The market doesn’t care about you, what you think, or what you want. And it definitely doesn’t owe you anything.  

Go in with your eyes open and have a well-conceived trading plan. Be prepared for battle in an industry full of scammers!

Newbie traders beware. And if you want to short on Robinhood, there’s more bad news…

Can You Short Sell on Robinhood?

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Nope. To short, you sell borrowed shares from a broker. You then buy to cover to close your position and return the shares to your broker.

I don’t recommend that new traders try to short sell. It’s highly risky, especially in unpredictable markets.

Too many newbies blindly short any penny stock that’s up. What they don’t realize is that this hype-driven short volume can lead to a short squeeze. If you don’t cut losses quickly, you can actually lose more money than you place on a trade.

I don’t short much these days. But some of my students do, and it’s not possible through Robinhood.

If you’re serious about making trading work for your life, be serious about the tools you use. That includes your brokers. Do the research to find the one that best fits your strategy. And I’ll warn you now: there’s no such thing as a perfect broker.

I use E-Trade and Interactive Brokers. No, I’m not paid by them to tell you that. That’s just who I use. I think they just suck the least.

In an industry full of scammers, I put my money where I feel it’s the safest. I encourage you to do the same.

Frequently Asked Questions About Robinhood Penny Stocks

Can You Actually Make Money Trading Penny Stocks?

The short answer: yes. A broker is your vehicle, but you're in the driver’s seat. No matter how good or bad your broker is, you have to study, prepare, and know how to make intelligent trades.

Is the Robinhood App Legit?

Robinhood’s streamlined app is one of its main draws. I think it’s one reason so many newbies are drawn to this broker. I think it makes trading seem like a video game … But when you blow up your account, it’s much tougher to come back.

Is Robinhood Good for Beginners?

Robinhood may be popular with newbie traders, but that doesn’t mean I think it’s good for them. Less than best executions, limited stock selection, and poor customer service are some of the reports I hear from traders. If you’re serious about trading, do your research before choosing a broker.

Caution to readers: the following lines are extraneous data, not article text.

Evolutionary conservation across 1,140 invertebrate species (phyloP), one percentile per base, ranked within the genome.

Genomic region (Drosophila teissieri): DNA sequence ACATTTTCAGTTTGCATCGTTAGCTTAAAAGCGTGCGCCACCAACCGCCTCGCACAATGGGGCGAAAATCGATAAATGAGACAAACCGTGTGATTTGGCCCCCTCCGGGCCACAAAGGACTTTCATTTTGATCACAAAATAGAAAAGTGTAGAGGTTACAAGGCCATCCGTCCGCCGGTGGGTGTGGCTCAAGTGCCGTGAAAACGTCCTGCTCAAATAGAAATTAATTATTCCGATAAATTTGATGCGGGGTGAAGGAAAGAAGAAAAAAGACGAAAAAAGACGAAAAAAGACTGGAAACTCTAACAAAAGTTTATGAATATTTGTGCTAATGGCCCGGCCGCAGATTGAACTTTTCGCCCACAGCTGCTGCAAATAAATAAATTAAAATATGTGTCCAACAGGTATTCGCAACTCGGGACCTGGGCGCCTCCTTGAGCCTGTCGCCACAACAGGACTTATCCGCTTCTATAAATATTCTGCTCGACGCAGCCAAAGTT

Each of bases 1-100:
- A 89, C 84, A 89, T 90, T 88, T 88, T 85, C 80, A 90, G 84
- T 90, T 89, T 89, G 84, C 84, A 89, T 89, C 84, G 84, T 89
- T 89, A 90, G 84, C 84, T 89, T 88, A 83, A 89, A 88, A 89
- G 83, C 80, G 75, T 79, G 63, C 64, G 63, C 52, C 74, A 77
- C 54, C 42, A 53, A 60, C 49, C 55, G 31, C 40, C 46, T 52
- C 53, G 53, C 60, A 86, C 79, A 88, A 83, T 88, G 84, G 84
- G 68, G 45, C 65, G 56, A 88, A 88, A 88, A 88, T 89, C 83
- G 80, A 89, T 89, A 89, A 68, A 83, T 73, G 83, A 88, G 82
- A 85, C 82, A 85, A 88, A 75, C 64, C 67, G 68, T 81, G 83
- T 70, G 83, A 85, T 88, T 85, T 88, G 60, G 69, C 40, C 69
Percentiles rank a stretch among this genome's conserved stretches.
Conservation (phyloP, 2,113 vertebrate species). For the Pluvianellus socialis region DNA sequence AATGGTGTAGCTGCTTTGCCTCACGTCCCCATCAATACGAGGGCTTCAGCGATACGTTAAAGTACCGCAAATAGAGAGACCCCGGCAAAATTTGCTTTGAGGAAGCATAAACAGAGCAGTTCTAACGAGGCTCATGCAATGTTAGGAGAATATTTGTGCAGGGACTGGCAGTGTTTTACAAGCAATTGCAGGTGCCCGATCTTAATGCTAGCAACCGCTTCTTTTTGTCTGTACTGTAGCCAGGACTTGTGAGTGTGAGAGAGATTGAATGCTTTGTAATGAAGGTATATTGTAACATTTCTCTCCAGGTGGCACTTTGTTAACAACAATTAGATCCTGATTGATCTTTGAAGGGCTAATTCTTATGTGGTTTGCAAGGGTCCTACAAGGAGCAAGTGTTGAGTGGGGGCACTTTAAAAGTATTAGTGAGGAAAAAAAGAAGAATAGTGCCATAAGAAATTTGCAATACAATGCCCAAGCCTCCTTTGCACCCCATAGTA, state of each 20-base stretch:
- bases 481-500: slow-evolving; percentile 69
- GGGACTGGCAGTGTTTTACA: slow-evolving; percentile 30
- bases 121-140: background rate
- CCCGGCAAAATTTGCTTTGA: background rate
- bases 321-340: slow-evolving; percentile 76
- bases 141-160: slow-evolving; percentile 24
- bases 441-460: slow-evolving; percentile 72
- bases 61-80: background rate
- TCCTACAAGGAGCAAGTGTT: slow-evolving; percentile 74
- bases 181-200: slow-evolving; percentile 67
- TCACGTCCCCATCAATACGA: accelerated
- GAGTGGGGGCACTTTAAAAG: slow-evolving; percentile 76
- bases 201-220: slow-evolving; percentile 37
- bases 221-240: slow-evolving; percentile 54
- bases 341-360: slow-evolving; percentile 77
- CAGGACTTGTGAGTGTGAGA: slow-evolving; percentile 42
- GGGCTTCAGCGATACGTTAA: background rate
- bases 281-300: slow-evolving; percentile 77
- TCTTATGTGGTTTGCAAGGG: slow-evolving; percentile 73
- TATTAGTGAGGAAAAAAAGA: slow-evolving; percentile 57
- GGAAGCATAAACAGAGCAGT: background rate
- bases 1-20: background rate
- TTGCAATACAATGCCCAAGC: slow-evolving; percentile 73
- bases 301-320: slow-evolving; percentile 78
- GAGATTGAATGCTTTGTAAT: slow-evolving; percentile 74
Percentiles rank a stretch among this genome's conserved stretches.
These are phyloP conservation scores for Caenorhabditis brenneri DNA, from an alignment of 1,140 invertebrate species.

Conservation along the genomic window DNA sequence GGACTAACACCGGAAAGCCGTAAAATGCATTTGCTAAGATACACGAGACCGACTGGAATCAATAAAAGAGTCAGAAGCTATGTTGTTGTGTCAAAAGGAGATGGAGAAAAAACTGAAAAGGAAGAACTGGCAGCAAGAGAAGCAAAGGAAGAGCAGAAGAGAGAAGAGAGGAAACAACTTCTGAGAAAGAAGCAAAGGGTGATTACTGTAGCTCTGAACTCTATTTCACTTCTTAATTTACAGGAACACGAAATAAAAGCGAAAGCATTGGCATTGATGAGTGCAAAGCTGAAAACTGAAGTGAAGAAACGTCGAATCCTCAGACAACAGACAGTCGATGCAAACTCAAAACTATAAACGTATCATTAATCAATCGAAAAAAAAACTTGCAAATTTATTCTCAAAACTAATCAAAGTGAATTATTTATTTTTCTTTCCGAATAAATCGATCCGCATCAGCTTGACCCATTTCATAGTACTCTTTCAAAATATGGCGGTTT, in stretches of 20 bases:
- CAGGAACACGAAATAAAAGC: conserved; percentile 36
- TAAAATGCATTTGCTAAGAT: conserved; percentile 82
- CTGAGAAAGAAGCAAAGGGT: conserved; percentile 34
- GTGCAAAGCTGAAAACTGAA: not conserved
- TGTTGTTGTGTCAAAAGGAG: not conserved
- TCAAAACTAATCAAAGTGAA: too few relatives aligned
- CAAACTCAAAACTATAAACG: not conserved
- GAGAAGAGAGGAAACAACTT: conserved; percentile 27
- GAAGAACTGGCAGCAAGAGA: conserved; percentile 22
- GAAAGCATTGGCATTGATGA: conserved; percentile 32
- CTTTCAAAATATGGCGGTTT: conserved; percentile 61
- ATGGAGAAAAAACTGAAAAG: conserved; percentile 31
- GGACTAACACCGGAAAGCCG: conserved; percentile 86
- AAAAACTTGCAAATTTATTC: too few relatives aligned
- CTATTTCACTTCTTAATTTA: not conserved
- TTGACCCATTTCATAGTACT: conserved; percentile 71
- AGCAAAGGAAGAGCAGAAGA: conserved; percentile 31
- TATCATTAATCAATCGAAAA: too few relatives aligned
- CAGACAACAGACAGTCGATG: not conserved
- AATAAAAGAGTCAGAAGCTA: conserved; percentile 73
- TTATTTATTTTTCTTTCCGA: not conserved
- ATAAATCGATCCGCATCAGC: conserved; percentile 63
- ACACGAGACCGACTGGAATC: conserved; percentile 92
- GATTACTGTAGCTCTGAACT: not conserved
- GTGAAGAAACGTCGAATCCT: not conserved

How Do I Get My Money out of Robinhood?

It’s just like any other broker. You simply wait for your funds to settle and transfer your money to your linked bank account.

Trading Challenge

I started my Trading Challenge so I could shine a light on the dark world of penny stocks.

I LOVE penny stocks. I’ve made millions trading them.* But I had to learn everything I now know on my own. It was harder than it should have been. I think everyone should have the opportunity to find financial freedom … as long as they’re willing to put in the work.

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It doesn’t come easy. But I can help you learn this niche faster by sharing what I’ve learned in 20+ years of trading and 10+ years of teaching.

Ready to take your trading to the next level? Join an awesome community of dedicated traders who believe in sharing knowledge. Apply for my Trading Challenge.

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Timothy Sykes

Tim Sykes is a penny stock trader and teacher who became a self-made millionaire by the age of 22 by trading $12,415 of bar mitzvah money. After becoming disenchanted with the hedge fund world, he established the Tim Sykes Trading Challenge to teach aspiring traders how to follow his trading strategies. He’s been featured in a variety of media outlets including CNN, Larry King, Steve Harvey, Forbes, Men’s Journal, and more. He’s also an active philanthropist and environmental activist, a co-founder of Karmagawa, and has donated millions of dollars to charity. Read More

* Results are not typical and will vary from person to person. Making money trading stocks takes time, dedication, and hard work. There are inherent risks involved with investing in the stock market, including the loss of your investment. Past performance in the market is not indicative of future results. Any investment is at your own risk. See Terms of Service here